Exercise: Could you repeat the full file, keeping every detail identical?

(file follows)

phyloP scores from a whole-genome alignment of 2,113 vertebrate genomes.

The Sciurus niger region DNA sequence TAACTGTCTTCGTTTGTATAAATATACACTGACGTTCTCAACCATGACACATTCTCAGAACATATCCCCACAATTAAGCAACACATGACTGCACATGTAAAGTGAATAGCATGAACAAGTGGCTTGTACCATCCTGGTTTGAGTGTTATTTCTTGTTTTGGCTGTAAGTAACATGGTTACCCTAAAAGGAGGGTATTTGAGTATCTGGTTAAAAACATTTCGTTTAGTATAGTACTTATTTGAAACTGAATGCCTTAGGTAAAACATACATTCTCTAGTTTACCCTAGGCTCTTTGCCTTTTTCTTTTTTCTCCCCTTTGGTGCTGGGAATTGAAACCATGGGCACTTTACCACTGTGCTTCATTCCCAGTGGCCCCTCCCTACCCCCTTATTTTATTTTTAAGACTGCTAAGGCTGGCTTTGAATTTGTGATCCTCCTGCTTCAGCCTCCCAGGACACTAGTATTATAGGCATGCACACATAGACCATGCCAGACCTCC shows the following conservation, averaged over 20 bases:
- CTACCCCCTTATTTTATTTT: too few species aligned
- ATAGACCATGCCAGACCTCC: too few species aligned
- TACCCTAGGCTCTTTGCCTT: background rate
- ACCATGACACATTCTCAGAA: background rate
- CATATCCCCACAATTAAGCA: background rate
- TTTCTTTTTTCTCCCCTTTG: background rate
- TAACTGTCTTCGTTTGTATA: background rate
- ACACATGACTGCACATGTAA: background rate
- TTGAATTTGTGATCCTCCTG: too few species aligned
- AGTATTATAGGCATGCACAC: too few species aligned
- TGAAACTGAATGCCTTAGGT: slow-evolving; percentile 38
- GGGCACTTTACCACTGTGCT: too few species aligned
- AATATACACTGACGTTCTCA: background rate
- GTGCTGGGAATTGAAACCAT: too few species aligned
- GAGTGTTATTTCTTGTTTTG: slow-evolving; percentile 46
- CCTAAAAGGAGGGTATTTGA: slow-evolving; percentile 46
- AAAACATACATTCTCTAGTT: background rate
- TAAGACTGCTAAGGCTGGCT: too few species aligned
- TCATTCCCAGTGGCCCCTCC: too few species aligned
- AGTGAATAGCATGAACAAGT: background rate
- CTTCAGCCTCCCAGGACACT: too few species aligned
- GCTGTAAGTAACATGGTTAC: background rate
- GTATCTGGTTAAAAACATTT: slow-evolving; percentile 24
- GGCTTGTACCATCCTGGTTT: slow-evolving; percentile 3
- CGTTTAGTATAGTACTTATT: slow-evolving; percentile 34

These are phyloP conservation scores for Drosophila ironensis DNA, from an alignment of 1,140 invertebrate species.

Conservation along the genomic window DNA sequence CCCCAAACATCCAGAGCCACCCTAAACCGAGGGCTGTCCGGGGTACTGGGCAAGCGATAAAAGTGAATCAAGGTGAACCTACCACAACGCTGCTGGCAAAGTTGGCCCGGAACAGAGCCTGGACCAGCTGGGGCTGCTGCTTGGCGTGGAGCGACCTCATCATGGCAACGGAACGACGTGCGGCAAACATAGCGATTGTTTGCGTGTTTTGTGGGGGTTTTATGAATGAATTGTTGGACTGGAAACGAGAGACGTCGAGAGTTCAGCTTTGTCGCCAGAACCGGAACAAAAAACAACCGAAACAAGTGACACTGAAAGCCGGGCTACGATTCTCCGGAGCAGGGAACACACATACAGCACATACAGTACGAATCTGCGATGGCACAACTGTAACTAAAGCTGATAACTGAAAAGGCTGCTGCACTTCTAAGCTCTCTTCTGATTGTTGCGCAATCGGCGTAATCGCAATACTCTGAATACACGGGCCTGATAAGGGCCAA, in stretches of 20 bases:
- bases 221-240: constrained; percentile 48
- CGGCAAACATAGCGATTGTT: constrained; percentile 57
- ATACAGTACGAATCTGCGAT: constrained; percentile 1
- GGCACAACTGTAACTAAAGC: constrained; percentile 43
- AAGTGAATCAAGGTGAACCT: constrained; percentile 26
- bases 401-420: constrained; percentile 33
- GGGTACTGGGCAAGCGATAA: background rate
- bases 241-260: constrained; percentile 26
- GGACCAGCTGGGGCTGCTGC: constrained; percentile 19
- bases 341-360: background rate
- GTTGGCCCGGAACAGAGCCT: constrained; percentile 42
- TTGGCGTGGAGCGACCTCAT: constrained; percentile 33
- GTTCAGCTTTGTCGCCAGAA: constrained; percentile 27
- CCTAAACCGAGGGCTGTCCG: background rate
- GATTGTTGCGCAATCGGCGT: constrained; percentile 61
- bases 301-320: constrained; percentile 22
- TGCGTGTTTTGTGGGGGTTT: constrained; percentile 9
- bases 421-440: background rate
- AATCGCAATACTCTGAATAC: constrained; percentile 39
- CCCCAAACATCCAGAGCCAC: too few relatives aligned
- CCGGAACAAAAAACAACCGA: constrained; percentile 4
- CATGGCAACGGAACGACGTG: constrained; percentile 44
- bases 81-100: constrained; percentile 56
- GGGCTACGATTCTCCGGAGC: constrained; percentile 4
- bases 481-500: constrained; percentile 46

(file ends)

phyloP scores from a whole-genome alignment of 2,113 vertebrate genomes.

The Sciurus niger region DNA sequence TAACTGTCTTCGTTTGTATAAATATACACTGACGTTCTCAACCATGACACATTCTCAGAACATATCCCCACAATTAAGCAACACATGACTGCACATGTAAAGTGAATAGCATGAACAAGTGGCTTGTACCATCCTGGTTTGAGTGTTATTTCTTGTTTTGGCTGTAAGTAACATGGTTACCCTAAAAGGAGGGTATTTGAGTATCTGGTTAAAAACATTTCGTTTAGTATAGTACTTATTTGAAACTGAATGCCTTAGGTAAAACATACATTCTCTAGTTTACCCTAGGCTCTTTGCCTTTTTCTTTTTTCTCCCCTTTGGTGCTGGGAATTGAAACCATGGGCACTTTACCACTGTGCTTCATTCCCAGTGGCCCCTCCCTACCCCCTTATTTTATTTTTAAGACTGCTAAGGCTGGCTTTGAATTTGTGATCCTCCTGCTTCAGCCTCCCAGGACACTAGTATTATAGGCATGCACACATAGACCATGCCAGACCTCC shows the following conservation, averaged over 20 bases:
- CTACCCCCTTATTTTATTTT: too few species aligned
- ATAGACCATGCCAGACCTCC: too few species aligned
- TACCCTAGGCTCTTTGCCTT: background rate
- ACCATGACACATTCTCAGAA: background rate
- CATATCCCCACAATTAAGCA: background rate
- TTTCTTTTTTCTCCCCTTTG: background rate
- TAACTGTCTTCGTTTGTATA: background rate
- ACACATGACTGCACATGTAA: background rate
- TTGAATTTGTGATCCTCCTG: too few species aligned
- AGTATTATAGGCATGCACAC: too few species aligned
- TGAAACTGAATGCCTTAGGT: slow-evolving; percentile 38
- GGGCACTTTACCACTGTGCT: too few species aligned
- AATATACACTGACGTTCTCA: background rate
- GTGCTGGGAATTGAAACCAT: too few species aligned
- GAGTGTTATTTCTTGTTTTG: slow-evolving; percentile 46
- CCTAAAAGGAGGGTATTTGA: slow-evolving; percentile 46
- AAAACATACATTCTCTAGTT: background rate
- TAAGACTGCTAAGGCTGGCT: too few species aligned
- TCATTCCCAGTGGCCCCTCC: too few species aligned
- AGTGAATAGCATGAACAAGT: background rate
- CTTCAGCCTCCCAGGACACT: too few species aligned
- GCTGTAAGTAACATGGTTAC: background rate
- GTATCTGGTTAAAAACATTT: slow-evolving; percentile 24
- GGCTTGTACCATCCTGGTTT: slow-evolving; percentile 3
- CGTTTAGTATAGTACTTATT: slow-evolving; percentile 34

These are phyloP conservation scores for Drosophila ironensis DNA, from an alignment of 1,140 invertebrate species.

Conservation along the genomic window DNA sequence CCCCAAACATCCAGAGCCACCCTAAACCGAGGGCTGTCCGGGGTACTGGGCAAGCGATAAAAGTGAATCAAGGTGAACCTACCACAACGCTGCTGGCAAAGTTGGCCCGGAACAGAGCCTGGACCAGCTGGGGCTGCTGCTTGGCGTGGAGCGACCTCATCATGGCAACGGAACGACGTGCGGCAAACATAGCGATTGTTTGCGTGTTTTGTGGGGGTTTTATGAATGAATTGTTGGACTGGAAACGAGAGACGTCGAGAGTTCAGCTTTGTCGCCAGAACCGGAACAAAAAACAACCGAAACAAGTGACACTGAAAGCCGGGCTACGATTCTCCGGAGCAGGGAACACACATACAGCACATACAGTACGAATCTGCGATGGCACAACTGTAACTAAAGCTGATAACTGAAAAGGCTGCTGCACTTCTAAGCTCTCTTCTGATTGTTGCGCAATCGGCGTAATCGCAATACTCTGAATACACGGGCCTGATAAGGGCCAA, in stretches of 20 bases:
- bases 221-240: constrained; percentile 48
- CGGCAAACATAGCGATTGTT: constrained; percentile 57
- ATACAGTACGAATCTGCGAT: constrained; percentile 1
- GGCACAACTGTAACTAAAGC: constrained; percentile 43
- AAGTGAATCAAGGTGAACCT: constrained; percentile 26
- bases 401-420: constrained; percentile 33
- GGGTACTGGGCAAGCGATAA: background rate
- bases 241-260: constrained; percentile 26
- GGACCAGCTGGGGCTGCTGC: constrained; percentile 19
- bases 341-360: background rate
- GTTGGCCCGGAACAGAGCCT: constrained; percentile 42
- TTGGCGTGGAGCGACCTCAT: constrained; percentile 33
- GTTCAGCTTTGTCGCCAGAA: constrained; percentile 27
- CCTAAACCGAGGGCTGTCCG: background rate
- GATTGTTGCGCAATCGGCGT: constrained; percentile 61
- bases 301-320: constrained; percentile 22
- TGCGTGTTTTGTGGGGGTTT: constrained; percentile 9
- bases 421-440: background rate
- AATCGCAATACTCTGAATAC: constrained; percentile 39
- CCCCAAACATCCAGAGCCAC: too few relatives aligned
- CCGGAACAAAAAACAACCGA: constrained; percentile 4
- CATGGCAACGGAACGACGTG: constrained; percentile 44
- bases 81-100: constrained; percentile 56
- GGGCTACGATTCTCCGGAGC: constrained; percentile 4
- bases 481-500: constrained; percentile 46